Conversation with Lee Jeffriess, Part 2




M: Do you think you picked up a good sound approach from the beginning or did you have to go back and correct a lot of bad habits?

L: I’m sure I’ve got a ton of bad habits and stuff. The only thing I would say is, I think the key is you’ve got to get the information but you can’t let it take you over. Do you know what I mean? It’s like you’ve got to take it in, try and understand it and then forget it and make your own language from it or something. I wish that I’d been more studious, to be honest, but the other side of the coin is you throw yourself in there and you make it happen—you pull it out of the air. You don’t sit down and transcribe and study, you just keep playing and get all over the guitar and play it and listen to a lot of people. I remember when I sat down to listen to Speedy and Jimmy, I really wasn’t interested in what notes Speedy was playing—I was trying to suck up the energy of it.

M: That’s the one thing I get when I listen to you—I hear that energy and I hear the overall sound. It’s like you’re a conduit of that kind of energy.

L: Well, I appreciate that! I think it’s his mantra of just dig yourself in a hole and then dig yourself out, just throw yourself out there. I think that’s where the energy comes from, just this crazy nervous stuff that he manifests, and Vance had it, too. That’s the danger, man. Speedy had this one path, like a Shaolin monk, his thing was just throw it out there. And it makes for exciting guitar playing. I mean, you are going to fall on your ass, too, you know? That’s the other side of it. I mean, I might have these skeletal themes but in a live setting I just try to play it completely off the top of my head as much as I can. And sometimes there isn’t anything in my head, and other times, bingo! Everything you try comes off….

M: I don’t think I could play music unless I played it like that.

L: It ain’t there all the time, sometimes your receiver’s not tuned in, is it?

M: No, but I’ve learned how to live with denial, like that never happened! Once those notes are gone, they’re real gone.

L: There’s nothing like a night when you’re on and the band’s cooking and there’s feedback from the audience. That excitement’s contagious, people are dancing…I’m really adamant about if I’m going to go out and play music with people, there’s got to be people dancing. I’m not interested…you know, we’ll do stuff that’s introspective like On The Alamo or something like that which is nice and breaks up the pace, but most of the time I want people to dance.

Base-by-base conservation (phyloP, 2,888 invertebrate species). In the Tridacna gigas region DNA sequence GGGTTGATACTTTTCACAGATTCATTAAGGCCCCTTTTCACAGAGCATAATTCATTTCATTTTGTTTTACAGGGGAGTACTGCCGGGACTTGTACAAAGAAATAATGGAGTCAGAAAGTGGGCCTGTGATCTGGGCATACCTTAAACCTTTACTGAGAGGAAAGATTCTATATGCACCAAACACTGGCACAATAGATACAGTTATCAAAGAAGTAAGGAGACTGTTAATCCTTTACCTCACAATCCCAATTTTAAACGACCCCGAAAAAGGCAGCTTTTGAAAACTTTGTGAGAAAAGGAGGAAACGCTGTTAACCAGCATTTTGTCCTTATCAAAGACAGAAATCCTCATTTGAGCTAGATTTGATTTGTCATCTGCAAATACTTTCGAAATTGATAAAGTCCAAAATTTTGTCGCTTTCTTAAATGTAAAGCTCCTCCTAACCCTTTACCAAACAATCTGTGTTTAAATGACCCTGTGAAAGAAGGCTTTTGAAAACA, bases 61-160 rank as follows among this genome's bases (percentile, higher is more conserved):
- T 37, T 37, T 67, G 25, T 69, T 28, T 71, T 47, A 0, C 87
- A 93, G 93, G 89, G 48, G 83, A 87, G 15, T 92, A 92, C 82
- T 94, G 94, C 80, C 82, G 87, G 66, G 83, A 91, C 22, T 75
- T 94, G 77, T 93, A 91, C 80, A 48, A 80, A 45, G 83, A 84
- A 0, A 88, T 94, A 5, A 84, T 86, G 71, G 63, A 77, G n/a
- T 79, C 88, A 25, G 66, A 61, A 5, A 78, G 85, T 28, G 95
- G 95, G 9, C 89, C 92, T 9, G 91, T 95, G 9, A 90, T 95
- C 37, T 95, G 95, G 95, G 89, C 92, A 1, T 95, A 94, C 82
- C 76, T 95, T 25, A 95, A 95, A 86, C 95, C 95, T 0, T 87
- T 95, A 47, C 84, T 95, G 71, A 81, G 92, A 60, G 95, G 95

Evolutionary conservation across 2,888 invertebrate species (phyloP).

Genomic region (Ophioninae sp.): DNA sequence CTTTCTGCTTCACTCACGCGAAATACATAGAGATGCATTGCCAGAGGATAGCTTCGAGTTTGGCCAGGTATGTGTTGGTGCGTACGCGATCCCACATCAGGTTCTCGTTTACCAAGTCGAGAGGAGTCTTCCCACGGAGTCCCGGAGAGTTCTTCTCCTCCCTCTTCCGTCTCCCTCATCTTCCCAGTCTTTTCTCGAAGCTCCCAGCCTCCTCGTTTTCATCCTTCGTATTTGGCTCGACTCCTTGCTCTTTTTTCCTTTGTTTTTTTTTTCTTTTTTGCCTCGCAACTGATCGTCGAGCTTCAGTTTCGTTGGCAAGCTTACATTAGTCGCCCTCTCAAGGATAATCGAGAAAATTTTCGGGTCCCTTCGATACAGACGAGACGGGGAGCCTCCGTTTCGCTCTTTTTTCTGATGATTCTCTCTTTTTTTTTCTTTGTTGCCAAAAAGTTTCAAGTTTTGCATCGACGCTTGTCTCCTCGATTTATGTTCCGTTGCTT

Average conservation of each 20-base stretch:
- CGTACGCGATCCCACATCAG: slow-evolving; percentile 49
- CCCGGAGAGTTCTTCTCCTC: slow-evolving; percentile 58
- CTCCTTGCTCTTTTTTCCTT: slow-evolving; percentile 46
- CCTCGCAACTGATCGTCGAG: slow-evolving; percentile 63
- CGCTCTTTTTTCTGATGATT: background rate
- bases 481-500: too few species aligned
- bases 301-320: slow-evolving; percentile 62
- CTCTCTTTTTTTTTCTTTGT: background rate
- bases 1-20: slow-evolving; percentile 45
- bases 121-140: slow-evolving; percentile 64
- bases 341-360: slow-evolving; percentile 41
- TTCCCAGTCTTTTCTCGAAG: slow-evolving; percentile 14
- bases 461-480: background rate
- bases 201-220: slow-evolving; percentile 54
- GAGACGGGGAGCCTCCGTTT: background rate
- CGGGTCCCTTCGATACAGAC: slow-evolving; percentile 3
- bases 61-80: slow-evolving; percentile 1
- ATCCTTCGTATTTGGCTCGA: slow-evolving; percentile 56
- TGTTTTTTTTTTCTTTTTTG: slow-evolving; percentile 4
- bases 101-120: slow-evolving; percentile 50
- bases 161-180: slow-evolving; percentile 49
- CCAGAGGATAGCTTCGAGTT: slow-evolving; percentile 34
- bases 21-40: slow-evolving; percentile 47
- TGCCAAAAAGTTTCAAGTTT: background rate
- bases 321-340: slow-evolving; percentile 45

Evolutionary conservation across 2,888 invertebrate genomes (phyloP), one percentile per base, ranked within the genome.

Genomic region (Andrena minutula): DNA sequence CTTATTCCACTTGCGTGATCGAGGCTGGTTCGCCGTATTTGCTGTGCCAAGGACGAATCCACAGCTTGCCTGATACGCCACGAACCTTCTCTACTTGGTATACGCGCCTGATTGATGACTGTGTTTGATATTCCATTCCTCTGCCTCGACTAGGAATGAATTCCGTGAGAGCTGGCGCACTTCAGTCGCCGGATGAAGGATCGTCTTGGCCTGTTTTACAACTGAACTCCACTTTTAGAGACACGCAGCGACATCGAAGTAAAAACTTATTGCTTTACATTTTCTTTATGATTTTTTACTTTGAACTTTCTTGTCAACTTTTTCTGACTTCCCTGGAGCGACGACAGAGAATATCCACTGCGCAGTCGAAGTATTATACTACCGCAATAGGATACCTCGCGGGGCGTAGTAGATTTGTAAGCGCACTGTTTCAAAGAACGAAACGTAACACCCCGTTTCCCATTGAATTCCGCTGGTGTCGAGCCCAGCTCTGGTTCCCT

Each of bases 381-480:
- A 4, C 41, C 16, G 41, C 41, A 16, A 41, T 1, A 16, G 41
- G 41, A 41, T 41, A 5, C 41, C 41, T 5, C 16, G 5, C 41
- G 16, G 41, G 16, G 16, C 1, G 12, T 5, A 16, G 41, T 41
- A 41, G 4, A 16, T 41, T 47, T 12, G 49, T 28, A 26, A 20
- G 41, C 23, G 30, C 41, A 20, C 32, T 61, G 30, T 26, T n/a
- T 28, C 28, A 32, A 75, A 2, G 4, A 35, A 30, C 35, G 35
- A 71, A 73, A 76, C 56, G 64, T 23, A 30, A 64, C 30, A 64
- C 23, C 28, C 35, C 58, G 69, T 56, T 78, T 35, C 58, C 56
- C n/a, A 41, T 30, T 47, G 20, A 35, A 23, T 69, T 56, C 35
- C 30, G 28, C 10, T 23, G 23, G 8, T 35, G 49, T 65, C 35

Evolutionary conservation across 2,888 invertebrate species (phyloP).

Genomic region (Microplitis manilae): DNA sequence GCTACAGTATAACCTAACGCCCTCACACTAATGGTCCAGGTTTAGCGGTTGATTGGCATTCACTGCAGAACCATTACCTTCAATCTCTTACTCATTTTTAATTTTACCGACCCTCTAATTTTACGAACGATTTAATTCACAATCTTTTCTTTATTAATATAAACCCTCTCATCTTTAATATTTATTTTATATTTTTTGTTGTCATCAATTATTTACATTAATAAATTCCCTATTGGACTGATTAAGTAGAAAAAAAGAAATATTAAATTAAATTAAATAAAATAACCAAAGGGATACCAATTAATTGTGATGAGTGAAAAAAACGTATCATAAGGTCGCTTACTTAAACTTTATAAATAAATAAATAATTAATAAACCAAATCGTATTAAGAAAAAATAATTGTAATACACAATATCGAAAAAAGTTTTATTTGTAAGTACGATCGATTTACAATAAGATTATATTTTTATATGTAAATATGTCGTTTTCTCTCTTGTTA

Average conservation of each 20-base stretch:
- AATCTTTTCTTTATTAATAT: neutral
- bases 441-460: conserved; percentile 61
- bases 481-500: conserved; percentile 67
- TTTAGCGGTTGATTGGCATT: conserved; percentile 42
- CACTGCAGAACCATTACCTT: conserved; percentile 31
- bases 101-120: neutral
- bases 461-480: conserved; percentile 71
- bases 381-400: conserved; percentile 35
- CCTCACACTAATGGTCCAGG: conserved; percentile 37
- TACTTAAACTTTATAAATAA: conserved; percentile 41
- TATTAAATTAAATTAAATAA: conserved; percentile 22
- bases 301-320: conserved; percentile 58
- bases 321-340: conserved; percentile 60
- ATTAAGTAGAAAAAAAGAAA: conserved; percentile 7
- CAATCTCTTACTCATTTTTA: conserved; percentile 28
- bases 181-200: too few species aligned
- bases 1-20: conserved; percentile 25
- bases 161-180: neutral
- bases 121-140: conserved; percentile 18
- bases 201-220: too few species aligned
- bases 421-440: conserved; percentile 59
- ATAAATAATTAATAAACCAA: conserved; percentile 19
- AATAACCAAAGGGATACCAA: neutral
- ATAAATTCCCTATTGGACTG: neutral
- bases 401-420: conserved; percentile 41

M: And yet, you write such pretty, introspective songs…

L: [laughs] Well, I’ve been constantly rewriting Moonlight Serenade. [laughs] I’ll tell you what—it’s a piece of music I’ve been obsessed with since I’ve been about 8 or 9 years old. I think it’s my earliest recollection of hearing music, there’s something about it. It’s haunted me all of my life.

You know, I wish that more people were in tune with just flat out beautiful, pretty music. I look around and see these people and all they listen to is this bizarre negative, atonal crap. I’m sorry, that’s what it is to my ears. Or you know, borderline satanic rock music and it’s just like heartbreaking. They can’t sit down and appreciate something like Claire de Lune or Parker With Strings—some of the most beautiful music ever made. I feel sorry for them that they don’t have that in their lives.

M: That’s why when someone does come along and shows an interest in music we’re so quick to want to help them out and bring them along, because it’s rare. It’s rare when someone is that hungry for it and if you can bring beauty to them, that’s doing a good thing.

L: Yea, people have done it for me—I’ve been fortunate enough to meet a lot of cool people and they’ve helped me along the way. I’ve asked a lot of questions—I’ve talked to a lot of old-timers and I picked their brains and some of them probably thought I was a pain in the ass, but I just had a thirst to know.

M: Well, I’m so glad you did, because you got a lot stuff from them that would be gone now.